The title of this article might make one wonder what a “natural” bird feeder is. Could it be a bird feeder made from a log? Maybe it is a pine cone slathered with peanut butter and rolled in seeds? Is it a <gulp!> predator of birds?
Think more natural. What has been around feeding birds since the beginning of time?
That’s right; dried dead flowers that keep their stems and seed heads through the winter.
Not every flower will work in this capacity. Some birds like to feed on the ground, while others will refuse to land on the ground and prefer to cling onto the stiff stem while plucking seeds from the flower head. The interesting thing is that the birds feeding on the top breaks free seeds that fall for the ones on the ground. It turns into a partnership and the ground feeders are all too eager to follow behind the stem clingers.
The three flowers that I plant for the birds are anise, coneflower, and bee balm. The coneflower can take a lot of wind and continue to stand up for a long time. The anise stem is not as strong, but if planted en masse, will do very well by keeping the group upright. The bee balm will not last through the winter, mostly because the birds hit it well before winter. In-fact, it is near impossible to beat the birds to the seeds if you are trying to collect them. You would need to bag the heads just after the petals wilt in order to get seeds.
These plants are colorful additions to your flower gardens and landscaping. Because they carry a lot of seeds, they will self-seed and give you volunteer plants. Some people welcome this to establish a thicket of flowers, while others might not. The coneflower seeds will not germinate as readily as the anise. Anise might be a little fickle in where they will want to grow. They generally do okay where you plant them, but when they self-seed, they will begin to find places that they prefer. I simply let them find their favorite spot and then I let them keep it. And while the plants mentioned do self-seed, it really is not a problem to pull out the seedlings early in the spring.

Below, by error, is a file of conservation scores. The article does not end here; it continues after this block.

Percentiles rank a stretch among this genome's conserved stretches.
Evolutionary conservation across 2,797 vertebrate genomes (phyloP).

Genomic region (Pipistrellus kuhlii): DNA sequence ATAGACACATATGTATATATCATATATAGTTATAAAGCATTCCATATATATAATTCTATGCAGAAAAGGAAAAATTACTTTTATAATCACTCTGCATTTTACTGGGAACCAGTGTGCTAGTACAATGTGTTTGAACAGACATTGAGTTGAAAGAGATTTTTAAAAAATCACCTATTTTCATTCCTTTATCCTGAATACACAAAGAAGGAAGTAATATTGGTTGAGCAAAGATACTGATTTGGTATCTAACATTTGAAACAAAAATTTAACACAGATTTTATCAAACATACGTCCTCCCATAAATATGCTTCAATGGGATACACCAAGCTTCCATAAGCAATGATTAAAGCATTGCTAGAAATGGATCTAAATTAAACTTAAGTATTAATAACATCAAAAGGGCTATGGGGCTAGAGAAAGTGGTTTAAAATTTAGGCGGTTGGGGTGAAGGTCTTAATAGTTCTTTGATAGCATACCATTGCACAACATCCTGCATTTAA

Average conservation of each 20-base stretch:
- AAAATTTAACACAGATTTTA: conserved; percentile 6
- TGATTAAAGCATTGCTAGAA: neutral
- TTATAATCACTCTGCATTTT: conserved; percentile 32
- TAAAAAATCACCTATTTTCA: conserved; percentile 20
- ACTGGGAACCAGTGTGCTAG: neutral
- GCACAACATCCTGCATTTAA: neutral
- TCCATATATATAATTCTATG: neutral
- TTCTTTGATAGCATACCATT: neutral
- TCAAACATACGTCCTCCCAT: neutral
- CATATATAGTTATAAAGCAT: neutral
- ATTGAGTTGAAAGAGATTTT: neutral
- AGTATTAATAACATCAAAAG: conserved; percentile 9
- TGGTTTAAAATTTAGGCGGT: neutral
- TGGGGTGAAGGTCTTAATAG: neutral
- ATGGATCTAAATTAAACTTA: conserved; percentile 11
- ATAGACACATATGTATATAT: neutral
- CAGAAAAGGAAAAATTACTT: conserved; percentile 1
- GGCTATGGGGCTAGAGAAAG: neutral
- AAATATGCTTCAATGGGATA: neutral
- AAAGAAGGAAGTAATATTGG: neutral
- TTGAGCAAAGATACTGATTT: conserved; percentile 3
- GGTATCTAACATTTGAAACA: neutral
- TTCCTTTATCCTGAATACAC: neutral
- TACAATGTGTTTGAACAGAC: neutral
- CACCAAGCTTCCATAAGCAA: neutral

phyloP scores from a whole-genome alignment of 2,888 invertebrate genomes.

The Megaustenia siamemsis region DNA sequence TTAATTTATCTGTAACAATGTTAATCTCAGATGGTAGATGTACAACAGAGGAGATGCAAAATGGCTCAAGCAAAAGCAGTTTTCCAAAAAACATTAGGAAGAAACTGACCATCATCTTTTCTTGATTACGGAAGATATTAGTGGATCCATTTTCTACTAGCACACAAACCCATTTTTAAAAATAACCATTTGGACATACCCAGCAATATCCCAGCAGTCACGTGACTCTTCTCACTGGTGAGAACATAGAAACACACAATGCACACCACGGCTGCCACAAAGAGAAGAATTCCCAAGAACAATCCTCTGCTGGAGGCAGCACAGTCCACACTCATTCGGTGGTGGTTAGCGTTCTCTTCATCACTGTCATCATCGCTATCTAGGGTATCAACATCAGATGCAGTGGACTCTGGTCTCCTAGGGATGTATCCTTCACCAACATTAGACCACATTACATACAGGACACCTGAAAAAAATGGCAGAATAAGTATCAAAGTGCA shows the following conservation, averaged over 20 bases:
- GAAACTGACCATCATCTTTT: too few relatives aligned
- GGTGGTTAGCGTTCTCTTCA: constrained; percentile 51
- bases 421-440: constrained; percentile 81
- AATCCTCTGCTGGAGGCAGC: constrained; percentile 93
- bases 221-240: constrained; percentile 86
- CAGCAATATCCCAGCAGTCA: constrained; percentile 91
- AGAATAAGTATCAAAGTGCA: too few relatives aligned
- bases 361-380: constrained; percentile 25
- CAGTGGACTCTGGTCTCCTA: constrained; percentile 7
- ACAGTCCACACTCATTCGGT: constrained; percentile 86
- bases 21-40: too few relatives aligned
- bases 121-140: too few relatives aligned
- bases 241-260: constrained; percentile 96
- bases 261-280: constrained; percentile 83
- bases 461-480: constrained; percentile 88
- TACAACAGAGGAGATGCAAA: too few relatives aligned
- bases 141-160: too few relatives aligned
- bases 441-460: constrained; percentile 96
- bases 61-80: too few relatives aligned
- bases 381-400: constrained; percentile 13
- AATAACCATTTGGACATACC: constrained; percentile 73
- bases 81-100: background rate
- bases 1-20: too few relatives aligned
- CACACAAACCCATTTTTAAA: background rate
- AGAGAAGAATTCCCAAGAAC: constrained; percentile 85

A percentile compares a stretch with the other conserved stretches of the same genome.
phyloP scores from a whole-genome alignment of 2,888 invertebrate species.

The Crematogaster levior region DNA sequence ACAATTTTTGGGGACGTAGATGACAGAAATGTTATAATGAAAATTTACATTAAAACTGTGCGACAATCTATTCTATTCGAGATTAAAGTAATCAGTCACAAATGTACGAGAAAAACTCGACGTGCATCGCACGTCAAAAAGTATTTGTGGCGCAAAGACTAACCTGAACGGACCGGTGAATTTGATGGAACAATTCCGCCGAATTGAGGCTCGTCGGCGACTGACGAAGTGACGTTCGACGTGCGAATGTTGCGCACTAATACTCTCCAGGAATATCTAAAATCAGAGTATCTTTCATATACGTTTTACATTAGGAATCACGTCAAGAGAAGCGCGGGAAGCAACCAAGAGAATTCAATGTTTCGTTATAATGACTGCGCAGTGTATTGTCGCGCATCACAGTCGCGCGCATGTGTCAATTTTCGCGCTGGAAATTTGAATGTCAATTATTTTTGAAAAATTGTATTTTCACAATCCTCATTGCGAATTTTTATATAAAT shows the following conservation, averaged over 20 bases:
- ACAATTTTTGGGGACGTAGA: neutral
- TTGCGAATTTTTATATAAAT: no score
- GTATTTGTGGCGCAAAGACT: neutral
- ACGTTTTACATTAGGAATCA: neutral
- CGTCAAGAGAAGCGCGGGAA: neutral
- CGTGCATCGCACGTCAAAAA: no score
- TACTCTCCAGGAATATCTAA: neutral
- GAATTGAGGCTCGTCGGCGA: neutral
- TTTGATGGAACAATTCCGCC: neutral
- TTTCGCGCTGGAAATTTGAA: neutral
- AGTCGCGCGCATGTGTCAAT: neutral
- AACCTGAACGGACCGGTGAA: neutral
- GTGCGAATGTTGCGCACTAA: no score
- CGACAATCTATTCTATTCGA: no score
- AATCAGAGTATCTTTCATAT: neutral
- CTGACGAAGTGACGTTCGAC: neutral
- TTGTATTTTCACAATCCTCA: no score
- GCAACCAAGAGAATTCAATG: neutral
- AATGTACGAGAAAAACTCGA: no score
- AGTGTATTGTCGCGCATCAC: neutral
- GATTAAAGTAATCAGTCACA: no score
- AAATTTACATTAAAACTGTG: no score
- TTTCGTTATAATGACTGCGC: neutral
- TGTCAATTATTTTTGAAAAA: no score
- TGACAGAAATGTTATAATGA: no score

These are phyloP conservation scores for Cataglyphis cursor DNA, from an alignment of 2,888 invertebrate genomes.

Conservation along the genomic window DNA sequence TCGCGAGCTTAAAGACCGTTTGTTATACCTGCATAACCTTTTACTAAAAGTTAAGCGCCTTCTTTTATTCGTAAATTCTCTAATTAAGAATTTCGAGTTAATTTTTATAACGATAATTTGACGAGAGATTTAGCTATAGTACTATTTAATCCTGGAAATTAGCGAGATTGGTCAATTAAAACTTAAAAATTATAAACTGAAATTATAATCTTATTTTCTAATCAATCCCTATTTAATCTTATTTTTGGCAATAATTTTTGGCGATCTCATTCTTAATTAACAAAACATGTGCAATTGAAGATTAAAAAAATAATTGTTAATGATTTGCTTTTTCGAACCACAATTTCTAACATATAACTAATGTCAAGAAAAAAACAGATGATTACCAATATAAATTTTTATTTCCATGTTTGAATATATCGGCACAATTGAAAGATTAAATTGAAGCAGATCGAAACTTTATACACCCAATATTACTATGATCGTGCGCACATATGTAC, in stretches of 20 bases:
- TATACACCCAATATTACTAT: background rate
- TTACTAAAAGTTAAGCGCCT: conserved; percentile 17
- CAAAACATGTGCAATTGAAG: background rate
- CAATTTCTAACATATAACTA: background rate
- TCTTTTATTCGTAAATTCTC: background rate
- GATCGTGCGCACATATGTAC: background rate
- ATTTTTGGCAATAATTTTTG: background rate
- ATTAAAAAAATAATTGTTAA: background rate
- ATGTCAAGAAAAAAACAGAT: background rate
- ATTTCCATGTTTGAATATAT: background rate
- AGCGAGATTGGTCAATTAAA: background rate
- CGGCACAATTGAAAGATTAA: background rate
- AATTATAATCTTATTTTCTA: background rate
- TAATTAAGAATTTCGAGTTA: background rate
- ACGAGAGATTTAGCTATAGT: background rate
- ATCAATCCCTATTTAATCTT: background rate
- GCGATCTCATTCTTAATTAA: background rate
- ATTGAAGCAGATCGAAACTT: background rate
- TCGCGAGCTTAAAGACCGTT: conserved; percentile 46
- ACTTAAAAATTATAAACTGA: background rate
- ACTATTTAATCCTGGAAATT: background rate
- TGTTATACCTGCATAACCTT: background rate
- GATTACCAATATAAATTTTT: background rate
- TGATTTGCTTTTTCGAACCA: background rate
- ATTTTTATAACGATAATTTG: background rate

All three plants are perennial and will come back in the spring. The anise is not as reliable for making it through the winter, but if you keep them in a cluster, they will self-seed and be self-perpetuating, so it will not matter.
Bee balm does not self-seed as readily from my experience. With that being said, I know mine is not in its preferred location and rarely will a seed make it to the ground before a bird will eat it. It does keep coming back year after year, but I can tell that it is not as vigorous each year that goes by. It may need to be divided ever few years or have new plants started. I may move my bee balm to a new location to see if it grows more vigorously. And that is the interesting thing about plants; like humans, they have their individual preferences.
Another benefit from bee balm and anise is that you can dry the leaves and use it to make herbal tea. I use them regularly.
The mid-size birds will feed from the bee balm and the smaller birds will feed from the cone flower and anise. It is fun to watch them from the window, so be sure to plant some of these flowers where you can watch them from your living room or kitchen windows. It is great winter entertainment. Furthermore, the birds that are attracted to your natural bird feeders seldom are a problem for your berries in the warmer months.
Here is a list of plants that flower, providing seed heads for over-wintering birds:
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